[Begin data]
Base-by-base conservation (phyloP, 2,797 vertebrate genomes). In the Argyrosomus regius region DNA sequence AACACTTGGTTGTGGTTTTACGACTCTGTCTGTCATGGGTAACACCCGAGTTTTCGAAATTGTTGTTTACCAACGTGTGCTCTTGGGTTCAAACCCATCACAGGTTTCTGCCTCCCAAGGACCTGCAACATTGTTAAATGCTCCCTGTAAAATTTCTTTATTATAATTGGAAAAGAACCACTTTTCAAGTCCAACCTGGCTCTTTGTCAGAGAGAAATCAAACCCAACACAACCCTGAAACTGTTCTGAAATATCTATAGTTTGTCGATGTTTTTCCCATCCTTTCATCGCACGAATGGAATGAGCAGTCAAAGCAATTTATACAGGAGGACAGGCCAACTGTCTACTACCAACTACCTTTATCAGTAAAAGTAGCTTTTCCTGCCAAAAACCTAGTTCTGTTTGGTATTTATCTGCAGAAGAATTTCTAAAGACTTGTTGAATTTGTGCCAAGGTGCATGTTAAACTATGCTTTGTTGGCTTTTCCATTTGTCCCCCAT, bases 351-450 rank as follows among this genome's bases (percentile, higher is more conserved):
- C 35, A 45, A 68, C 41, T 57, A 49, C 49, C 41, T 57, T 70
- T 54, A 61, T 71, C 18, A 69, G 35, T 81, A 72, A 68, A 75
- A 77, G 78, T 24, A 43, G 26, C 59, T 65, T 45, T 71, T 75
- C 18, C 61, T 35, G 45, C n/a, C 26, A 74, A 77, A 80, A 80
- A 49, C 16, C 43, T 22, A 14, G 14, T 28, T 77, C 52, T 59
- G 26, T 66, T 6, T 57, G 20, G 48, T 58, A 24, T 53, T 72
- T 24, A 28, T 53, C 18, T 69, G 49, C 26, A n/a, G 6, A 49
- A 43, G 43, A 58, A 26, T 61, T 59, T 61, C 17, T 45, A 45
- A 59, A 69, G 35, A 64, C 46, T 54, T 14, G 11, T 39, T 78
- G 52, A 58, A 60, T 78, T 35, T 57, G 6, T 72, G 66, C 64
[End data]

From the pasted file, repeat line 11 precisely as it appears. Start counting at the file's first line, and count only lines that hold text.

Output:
- G 52, A 58, A 60, T 78, T 35, T 57, G 6, T 72, G 66, C 64